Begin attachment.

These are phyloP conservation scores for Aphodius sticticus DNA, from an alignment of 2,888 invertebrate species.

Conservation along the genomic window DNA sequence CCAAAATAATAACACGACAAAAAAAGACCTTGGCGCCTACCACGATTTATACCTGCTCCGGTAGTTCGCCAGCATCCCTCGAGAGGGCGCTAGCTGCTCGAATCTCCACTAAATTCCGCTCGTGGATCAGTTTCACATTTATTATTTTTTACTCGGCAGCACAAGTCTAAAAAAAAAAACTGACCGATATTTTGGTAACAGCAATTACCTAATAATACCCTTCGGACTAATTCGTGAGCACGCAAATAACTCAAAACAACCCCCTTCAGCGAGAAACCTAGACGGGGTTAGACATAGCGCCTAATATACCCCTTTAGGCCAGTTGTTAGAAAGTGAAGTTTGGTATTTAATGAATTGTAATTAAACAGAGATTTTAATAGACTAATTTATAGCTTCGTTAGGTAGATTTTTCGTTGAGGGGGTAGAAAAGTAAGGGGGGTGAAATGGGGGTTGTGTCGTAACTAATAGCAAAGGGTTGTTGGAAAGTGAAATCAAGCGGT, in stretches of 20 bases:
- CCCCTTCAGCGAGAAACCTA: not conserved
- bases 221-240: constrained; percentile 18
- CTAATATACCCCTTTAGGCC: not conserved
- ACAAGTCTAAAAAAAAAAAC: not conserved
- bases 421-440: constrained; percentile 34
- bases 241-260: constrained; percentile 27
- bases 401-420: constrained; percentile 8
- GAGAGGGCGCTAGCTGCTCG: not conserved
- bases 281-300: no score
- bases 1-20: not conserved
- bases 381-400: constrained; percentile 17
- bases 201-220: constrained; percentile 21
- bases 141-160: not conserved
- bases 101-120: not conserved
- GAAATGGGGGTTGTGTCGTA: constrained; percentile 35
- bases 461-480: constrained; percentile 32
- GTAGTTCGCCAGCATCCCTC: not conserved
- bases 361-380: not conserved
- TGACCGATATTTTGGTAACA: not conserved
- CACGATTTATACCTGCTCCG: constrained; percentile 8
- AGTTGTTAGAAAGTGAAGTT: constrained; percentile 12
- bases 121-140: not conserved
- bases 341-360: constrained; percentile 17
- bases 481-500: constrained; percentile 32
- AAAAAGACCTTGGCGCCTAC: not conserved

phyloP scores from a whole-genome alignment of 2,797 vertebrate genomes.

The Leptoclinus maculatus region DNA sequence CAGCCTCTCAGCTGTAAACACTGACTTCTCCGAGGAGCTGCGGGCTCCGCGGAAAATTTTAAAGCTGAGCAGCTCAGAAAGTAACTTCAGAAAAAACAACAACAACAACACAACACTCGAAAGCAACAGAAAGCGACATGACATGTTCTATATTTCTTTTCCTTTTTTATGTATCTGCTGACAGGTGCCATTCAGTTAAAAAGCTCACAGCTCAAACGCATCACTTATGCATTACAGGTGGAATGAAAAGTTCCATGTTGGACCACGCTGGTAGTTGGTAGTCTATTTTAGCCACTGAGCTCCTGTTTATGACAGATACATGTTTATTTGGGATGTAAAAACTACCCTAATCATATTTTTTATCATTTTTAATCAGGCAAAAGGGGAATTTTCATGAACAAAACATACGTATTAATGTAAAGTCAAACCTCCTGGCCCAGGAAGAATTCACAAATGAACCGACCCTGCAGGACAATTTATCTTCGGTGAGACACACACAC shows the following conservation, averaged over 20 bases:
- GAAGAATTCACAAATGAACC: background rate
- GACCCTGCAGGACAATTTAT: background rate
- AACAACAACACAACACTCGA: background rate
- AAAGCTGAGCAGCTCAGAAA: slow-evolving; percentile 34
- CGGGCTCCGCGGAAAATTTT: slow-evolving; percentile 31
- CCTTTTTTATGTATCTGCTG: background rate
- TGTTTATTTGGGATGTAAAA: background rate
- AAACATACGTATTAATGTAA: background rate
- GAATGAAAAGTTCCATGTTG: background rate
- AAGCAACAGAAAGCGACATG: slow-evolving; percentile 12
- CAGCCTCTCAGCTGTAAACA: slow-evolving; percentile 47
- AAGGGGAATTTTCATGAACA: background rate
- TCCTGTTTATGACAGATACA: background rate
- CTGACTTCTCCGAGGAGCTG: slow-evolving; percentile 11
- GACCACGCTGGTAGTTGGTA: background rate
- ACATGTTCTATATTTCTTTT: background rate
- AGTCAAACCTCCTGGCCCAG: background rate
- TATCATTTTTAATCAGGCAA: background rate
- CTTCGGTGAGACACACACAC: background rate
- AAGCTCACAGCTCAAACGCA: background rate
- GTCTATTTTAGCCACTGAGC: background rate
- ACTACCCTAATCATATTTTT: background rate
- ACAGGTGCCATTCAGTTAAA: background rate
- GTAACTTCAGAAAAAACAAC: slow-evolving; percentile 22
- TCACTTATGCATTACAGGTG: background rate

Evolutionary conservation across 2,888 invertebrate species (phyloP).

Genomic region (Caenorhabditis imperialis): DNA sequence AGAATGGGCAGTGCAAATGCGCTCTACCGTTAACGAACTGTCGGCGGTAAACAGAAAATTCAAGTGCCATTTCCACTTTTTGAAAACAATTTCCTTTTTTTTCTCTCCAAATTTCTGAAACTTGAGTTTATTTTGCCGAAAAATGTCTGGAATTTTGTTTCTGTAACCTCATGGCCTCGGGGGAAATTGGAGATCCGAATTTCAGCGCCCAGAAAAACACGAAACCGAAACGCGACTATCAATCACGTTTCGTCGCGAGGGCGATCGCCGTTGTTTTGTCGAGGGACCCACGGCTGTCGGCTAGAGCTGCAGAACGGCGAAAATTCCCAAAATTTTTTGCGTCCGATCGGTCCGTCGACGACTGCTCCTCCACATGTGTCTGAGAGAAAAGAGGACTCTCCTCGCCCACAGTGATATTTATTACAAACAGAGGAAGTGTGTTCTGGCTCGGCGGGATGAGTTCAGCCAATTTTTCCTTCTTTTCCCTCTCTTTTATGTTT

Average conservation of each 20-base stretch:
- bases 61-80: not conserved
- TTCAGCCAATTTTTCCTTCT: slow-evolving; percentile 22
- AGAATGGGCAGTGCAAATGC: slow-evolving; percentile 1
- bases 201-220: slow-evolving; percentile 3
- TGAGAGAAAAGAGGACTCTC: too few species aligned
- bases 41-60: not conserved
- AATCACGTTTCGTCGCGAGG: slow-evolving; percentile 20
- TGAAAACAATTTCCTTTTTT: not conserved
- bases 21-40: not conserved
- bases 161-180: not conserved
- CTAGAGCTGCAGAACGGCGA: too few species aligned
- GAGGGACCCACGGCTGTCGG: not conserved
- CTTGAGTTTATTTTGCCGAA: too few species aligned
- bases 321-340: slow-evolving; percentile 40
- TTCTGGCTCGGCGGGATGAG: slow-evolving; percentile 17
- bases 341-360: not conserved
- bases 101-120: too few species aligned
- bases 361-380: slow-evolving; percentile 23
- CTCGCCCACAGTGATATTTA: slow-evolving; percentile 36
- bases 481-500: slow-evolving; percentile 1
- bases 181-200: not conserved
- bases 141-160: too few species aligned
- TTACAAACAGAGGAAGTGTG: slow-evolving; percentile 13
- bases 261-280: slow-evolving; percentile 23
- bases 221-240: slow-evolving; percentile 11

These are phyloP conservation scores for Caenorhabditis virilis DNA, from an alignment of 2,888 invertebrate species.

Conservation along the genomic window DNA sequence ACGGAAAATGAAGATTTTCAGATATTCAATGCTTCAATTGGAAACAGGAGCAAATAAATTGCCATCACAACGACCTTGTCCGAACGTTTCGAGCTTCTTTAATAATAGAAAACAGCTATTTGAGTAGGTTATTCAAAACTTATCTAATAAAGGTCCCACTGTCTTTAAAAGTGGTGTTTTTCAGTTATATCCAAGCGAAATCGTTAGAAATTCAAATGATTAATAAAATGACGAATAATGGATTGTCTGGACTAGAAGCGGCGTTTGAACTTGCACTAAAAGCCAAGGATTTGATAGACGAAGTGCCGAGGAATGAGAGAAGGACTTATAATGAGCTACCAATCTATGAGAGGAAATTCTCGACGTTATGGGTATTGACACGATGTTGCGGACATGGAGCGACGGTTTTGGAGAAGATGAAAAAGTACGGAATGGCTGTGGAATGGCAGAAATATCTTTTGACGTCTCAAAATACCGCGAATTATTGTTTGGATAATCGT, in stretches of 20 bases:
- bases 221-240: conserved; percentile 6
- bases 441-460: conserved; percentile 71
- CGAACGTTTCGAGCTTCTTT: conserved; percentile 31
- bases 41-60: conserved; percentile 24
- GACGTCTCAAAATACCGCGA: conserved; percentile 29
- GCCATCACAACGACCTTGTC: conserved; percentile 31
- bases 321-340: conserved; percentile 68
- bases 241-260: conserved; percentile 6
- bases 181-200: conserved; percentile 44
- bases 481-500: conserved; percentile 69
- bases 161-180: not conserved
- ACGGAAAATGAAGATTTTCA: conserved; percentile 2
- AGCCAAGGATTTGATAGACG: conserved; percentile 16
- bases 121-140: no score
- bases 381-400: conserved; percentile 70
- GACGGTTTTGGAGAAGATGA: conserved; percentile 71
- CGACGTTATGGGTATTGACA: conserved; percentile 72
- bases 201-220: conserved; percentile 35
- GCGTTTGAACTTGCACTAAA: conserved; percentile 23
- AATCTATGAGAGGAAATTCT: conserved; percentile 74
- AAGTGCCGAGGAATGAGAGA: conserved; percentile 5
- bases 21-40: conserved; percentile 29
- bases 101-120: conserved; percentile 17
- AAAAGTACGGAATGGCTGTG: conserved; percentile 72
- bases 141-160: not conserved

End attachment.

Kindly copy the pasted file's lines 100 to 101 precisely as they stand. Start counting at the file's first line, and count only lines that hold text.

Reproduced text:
- GACGGTTTTGGAGAAGATGA: conserved; percentile 71
- CGACGTTATGGGTATTGACA: conserved; percentile 72